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Journal of Women and Minorities in Science and Engineering
SJR: 0.468 SNIP: 0.671 CiteScore™: 1.65

ISSN Imprimir: 1072-8325
ISSN On-line: 1940-431X

Journal of Women and Minorities in Science and Engineering

DOI: 10.1615/JWomenMinorScienEng.2012002193
pages 79-96

I JUST NEED SOMEONE WHO KNOWS THE ROPES: MENTORING AND FEMALE FACULTY IN SCIENCE AND ENGINEERING

Charlotte Chorn Dunham
Department of Sociology, Anthropology and Social Work, Texas Tech University, Lubbock, Texas 79409-1012, USA
Laura Hartin Weathers
Department of Sociology, University of Alabama; Birmingham, Birmingham, Alabama 35203, USA
Karlene Hoo
Department of Chemical Engineering, Texas Tech University, Lubbock, Texas 79409-1012, USA
Caryl Heintz
Department of Biological Sciences, Texas Tech University, Lubbock, Texas 794091012, USA

RESUMO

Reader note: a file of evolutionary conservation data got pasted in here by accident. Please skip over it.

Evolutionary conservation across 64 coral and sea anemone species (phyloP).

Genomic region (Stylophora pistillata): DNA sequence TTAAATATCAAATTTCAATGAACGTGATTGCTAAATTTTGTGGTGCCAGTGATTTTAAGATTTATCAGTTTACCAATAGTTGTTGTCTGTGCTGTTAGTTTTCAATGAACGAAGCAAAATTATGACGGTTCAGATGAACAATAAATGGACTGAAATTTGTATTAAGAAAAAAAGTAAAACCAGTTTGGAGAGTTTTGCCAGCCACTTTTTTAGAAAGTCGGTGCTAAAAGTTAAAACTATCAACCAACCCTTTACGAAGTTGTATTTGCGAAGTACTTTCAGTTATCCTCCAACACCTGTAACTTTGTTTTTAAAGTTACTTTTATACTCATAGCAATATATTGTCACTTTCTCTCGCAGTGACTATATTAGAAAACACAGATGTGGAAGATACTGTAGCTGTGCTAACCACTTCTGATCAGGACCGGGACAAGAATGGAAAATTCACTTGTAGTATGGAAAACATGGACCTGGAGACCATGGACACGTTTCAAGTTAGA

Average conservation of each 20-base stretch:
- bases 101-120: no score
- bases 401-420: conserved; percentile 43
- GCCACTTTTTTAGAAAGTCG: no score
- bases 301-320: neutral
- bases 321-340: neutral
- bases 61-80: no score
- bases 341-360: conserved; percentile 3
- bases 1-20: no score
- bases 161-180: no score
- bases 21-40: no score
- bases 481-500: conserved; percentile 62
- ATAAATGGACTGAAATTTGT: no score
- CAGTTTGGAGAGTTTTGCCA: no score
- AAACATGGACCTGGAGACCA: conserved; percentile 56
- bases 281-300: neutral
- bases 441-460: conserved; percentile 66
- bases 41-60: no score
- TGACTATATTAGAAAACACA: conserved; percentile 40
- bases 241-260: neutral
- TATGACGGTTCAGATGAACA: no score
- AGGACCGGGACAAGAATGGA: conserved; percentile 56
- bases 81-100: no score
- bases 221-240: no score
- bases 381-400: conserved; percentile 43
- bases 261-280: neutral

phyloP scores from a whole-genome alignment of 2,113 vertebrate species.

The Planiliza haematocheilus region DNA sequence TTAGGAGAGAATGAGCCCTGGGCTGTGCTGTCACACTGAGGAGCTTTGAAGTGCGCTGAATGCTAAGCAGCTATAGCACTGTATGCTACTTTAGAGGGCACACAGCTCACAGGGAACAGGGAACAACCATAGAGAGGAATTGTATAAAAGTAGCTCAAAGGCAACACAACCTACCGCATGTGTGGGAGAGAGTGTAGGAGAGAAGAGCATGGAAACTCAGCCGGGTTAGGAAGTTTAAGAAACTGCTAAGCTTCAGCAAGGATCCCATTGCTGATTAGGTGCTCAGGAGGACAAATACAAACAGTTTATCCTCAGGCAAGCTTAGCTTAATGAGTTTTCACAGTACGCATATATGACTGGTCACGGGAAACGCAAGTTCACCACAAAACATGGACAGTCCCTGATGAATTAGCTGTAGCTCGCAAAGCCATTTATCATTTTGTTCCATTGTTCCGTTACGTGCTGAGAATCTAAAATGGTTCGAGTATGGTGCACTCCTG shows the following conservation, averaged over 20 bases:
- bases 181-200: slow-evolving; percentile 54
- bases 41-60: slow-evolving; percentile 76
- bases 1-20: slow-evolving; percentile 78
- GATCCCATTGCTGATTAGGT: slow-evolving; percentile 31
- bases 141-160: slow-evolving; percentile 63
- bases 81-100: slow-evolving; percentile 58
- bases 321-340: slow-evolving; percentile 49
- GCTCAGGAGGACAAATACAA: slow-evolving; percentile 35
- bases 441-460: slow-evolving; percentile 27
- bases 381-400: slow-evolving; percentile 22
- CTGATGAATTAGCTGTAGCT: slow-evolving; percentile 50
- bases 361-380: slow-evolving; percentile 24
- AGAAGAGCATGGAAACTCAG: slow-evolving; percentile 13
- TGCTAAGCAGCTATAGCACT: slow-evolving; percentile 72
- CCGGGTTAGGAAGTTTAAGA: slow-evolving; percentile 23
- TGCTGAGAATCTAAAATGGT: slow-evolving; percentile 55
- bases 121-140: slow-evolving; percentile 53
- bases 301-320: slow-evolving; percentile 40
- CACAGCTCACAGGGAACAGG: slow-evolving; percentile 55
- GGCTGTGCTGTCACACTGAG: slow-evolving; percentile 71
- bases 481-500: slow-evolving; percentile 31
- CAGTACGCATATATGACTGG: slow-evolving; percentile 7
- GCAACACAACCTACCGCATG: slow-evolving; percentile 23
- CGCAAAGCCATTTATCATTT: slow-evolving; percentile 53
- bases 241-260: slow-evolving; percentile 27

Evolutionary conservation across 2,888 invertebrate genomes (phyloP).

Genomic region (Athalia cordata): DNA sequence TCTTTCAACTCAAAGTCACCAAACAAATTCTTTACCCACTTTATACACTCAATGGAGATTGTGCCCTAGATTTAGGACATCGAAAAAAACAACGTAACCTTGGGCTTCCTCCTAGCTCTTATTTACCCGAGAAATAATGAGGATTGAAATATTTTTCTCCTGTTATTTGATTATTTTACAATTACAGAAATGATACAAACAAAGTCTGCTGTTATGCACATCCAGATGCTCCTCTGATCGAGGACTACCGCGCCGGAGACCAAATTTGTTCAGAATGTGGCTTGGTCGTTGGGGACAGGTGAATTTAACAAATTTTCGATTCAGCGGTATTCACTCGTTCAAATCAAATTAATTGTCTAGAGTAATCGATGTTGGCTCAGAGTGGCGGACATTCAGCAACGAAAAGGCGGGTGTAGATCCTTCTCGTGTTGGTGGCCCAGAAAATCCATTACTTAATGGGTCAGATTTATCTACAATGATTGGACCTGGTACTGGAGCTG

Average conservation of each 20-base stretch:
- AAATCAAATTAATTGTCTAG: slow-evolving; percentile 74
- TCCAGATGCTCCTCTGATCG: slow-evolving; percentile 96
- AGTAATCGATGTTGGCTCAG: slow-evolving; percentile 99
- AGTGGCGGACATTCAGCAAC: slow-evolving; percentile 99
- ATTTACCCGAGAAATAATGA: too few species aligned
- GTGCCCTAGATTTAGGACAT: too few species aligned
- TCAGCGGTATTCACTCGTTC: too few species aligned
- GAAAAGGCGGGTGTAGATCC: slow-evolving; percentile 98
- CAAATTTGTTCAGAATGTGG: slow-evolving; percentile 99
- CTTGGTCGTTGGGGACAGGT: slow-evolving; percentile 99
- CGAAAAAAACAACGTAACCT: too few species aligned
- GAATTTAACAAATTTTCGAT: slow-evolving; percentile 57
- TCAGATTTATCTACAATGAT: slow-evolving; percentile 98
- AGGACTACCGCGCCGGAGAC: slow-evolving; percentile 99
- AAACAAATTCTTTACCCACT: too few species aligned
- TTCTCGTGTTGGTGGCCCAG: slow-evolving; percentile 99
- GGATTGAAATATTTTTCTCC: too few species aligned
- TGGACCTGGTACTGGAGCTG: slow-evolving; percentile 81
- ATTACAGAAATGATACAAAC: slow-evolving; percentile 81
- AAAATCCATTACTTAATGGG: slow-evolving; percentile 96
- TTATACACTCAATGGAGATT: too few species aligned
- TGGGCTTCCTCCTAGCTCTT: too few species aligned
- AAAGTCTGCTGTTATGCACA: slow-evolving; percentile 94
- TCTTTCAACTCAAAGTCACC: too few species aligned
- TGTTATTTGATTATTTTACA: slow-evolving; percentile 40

Although women are making inroads into academic science and engineering, they are under-represented in all science and engineering disciplines, are less likely to be full professors (J. Burrelli, in InfoBrief: Science Resource Statistics, NSF, Washington, DC 2008), and are more likely to have exposure to negative experiences with a sexist and hostile climate (H. Dryburgh, Gender Soc., vol. 13, pp. 664−682, 1999;. J.G. Robinson and J.S. McIlwee, Sociol. Q., vol. 32, pp. 403−421, 1991). As a result of these inequities many universities have implemented mentoring programs to provide equal career support for women and men in order to improve success in achieving tenure and promotion. The goal of this research is to report findings from a small interview study of female faculty in science and engineering, reporting their perceptions of their mentoring experiences and the role of gender in shaping those perceptions in an effort to gain insights that will help to make mentoring programs more effective. Three distinct types of mentoring emerged, including: (1) global mentoring, which was the most wide-ranging, involved and committed mentoring relationship; (2) formal targeted mentoring, which occurred in the context of a formal program, was aimed specifically toward providing advice and support toward attaining a career goal; and (3) informal targeted mentoring often initiated by the protegee herself. We found that the mentoring relationship is affected by the use of traditional gender ideology that supports the belief that being a woman and an engineer/scientist is not compatible, which has the potential to influence the mentoring relationship by making protegees feel more vulnerable to negative evaluation. Finally, we make a series of concrete recommendations for developers of mentoring programs to make them more supportive for women faculty.


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